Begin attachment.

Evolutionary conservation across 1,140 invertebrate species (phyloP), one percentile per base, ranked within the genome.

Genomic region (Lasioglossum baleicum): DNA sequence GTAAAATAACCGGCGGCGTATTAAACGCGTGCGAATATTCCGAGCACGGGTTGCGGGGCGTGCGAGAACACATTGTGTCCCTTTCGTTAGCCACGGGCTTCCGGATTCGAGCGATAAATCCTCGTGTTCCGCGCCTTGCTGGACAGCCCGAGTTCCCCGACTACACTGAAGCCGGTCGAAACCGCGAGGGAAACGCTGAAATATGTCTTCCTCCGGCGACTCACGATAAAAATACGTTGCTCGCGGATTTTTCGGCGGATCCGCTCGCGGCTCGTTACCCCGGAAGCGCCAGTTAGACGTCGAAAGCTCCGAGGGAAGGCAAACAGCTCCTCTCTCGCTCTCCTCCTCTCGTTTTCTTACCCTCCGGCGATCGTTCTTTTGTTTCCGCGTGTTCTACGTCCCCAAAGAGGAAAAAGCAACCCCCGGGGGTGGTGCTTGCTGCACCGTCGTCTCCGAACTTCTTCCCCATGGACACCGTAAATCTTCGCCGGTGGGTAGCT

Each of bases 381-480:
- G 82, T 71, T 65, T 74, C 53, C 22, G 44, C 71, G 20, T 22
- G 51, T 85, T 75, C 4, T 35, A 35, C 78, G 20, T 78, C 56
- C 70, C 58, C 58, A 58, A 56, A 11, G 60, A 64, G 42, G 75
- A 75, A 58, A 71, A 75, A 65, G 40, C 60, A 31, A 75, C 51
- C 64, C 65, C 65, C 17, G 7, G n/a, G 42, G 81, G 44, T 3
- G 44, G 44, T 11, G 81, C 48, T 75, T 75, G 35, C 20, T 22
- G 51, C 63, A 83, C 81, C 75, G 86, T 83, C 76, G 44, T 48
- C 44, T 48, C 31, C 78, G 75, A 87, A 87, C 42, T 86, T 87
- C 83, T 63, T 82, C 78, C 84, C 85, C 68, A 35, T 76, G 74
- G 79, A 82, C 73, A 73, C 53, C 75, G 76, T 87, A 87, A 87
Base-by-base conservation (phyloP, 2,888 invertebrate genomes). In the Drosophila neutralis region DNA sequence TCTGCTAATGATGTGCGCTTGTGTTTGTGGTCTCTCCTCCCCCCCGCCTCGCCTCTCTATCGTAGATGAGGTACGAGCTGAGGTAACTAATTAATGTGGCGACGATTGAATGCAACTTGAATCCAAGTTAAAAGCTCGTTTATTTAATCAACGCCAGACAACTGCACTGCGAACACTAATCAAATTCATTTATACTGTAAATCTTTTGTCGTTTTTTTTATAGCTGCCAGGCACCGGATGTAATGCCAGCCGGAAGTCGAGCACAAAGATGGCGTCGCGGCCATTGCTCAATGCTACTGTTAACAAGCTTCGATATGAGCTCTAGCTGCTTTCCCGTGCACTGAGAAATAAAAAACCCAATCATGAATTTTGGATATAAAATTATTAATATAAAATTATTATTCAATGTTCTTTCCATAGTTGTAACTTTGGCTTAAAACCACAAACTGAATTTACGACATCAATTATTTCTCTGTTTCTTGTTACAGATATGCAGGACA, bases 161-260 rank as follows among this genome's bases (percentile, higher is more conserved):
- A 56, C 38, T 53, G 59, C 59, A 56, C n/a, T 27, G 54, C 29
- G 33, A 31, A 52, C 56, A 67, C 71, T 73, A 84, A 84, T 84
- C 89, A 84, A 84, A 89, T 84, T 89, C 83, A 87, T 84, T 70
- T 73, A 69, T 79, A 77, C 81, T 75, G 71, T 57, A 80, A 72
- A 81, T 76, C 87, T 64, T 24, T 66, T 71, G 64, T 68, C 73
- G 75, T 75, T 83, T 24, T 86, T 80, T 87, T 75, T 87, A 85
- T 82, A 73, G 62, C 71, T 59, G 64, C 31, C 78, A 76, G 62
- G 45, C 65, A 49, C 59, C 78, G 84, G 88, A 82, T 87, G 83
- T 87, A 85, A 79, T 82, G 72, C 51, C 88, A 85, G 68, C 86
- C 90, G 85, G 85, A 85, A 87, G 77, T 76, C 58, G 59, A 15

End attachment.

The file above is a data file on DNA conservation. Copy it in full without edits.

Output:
Evolutionary conservation across 1,140 invertebrate species (phyloP), one percentile per base, ranked within the genome.

Genomic region (Lasioglossum baleicum): DNA sequence GTAAAATAACCGGCGGCGTATTAAACGCGTGCGAATATTCCGAGCACGGGTTGCGGGGCGTGCGAGAACACATTGTGTCCCTTTCGTTAGCCACGGGCTTCCGGATTCGAGCGATAAATCCTCGTGTTCCGCGCCTTGCTGGACAGCCCGAGTTCCCCGACTACACTGAAGCCGGTCGAAACCGCGAGGGAAACGCTGAAATATGTCTTCCTCCGGCGACTCACGATAAAAATACGTTGCTCGCGGATTTTTCGGCGGATCCGCTCGCGGCTCGTTACCCCGGAAGCGCCAGTTAGACGTCGAAAGCTCCGAGGGAAGGCAAACAGCTCCTCTCTCGCTCTCCTCCTCTCGTTTTCTTACCCTCCGGCGATCGTTCTTTTGTTTCCGCGTGTTCTACGTCCCCAAAGAGGAAAAAGCAACCCCCGGGGGTGGTGCTTGCTGCACCGTCGTCTCCGAACTTCTTCCCCATGGACACCGTAAATCTTCGCCGGTGGGTAGCT

Each of bases 381-480:
- G 82, T 71, T 65, T 74, C 53, C 22, G 44, C 71, G 20, T 22
- G 51, T 85, T 75, C 4, T 35, A 35, C 78, G 20, T 78, C 56
- C 70, C 58, C 58, A 58, A 56, A 11, G 60, A 64, G 42, G 75
- A 75, A 58, A 71, A 75, A 65, G 40, C 60, A 31, A 75, C 51
- C 64, C 65, C 65, C 17, G 7, G n/a, G 42, G 81, G 44, T 3
- G 44, G 44, T 11, G 81, C 48, T 75, T 75, G 35, C 20, T 22
- G 51, C 63, A 83, C 81, C 75, G 86, T 83, C 76, G 44, T 48
- C 44, T 48, C 31, C 78, G 75, A 87, A 87, C 42, T 86, T 87
- C 83, T 63, T 82, C 78, C 84, C 85, C 68, A 35, T 76, G 74
- G 79, A 82, C 73, A 73, C 53, C 75, G 76, T 87, A 87, A 87
Base-by-base conservation (phyloP, 2,888 invertebrate genomes). In the Drosophila neutralis region DNA sequence TCTGCTAATGATGTGCGCTTGTGTTTGTGGTCTCTCCTCCCCCCCGCCTCGCCTCTCTATCGTAGATGAGGTACGAGCTGAGGTAACTAATTAATGTGGCGACGATTGAATGCAACTTGAATCCAAGTTAAAAGCTCGTTTATTTAATCAACGCCAGACAACTGCACTGCGAACACTAATCAAATTCATTTATACTGTAAATCTTTTGTCGTTTTTTTTATAGCTGCCAGGCACCGGATGTAATGCCAGCCGGAAGTCGAGCACAAAGATGGCGTCGCGGCCATTGCTCAATGCTACTGTTAACAAGCTTCGATATGAGCTCTAGCTGCTTTCCCGTGCACTGAGAAATAAAAAACCCAATCATGAATTTTGGATATAAAATTATTAATATAAAATTATTATTCAATGTTCTTTCCATAGTTGTAACTTTGGCTTAAAACCACAAACTGAATTTACGACATCAATTATTTCTCTGTTTCTTGTTACAGATATGCAGGACA, bases 161-260 rank as follows among this genome's bases (percentile, higher is more conserved):
- A 56, C 38, T 53, G 59, C 59, A 56, C n/a, T 27, G 54, C 29
- G 33, A 31, A 52, C 56, A 67, C 71, T 73, A 84, A 84, T 84
- C 89, A 84, A 84, A 89, T 84, T 89, C 83, A 87, T 84, T 70
- T 73, A 69, T 79, A 77, C 81, T 75, G 71, T 57, A 80, A 72
- A 81, T 76, C 87, T 64, T 24, T 66, T 71, G 64, T 68, C 73
- G 75, T 75, T 83, T 24, T 86, T 80, T 87, T 75, T 87, A 85
- T 82, A 73, G 62, C 71, T 59, G 64, C 31, C 78, A 76, G 62
- G 45, C 65, A 49, C 59, C 78, G 84, G 88, A 82, T 87, G 83
- T 87, A 85, A 79, T 82, G 72, C 51, C 88, A 85, G 68, C 86
- C 90, G 85, G 85, A 85, A 87, G 77, T 76, C 58, G 59, A 15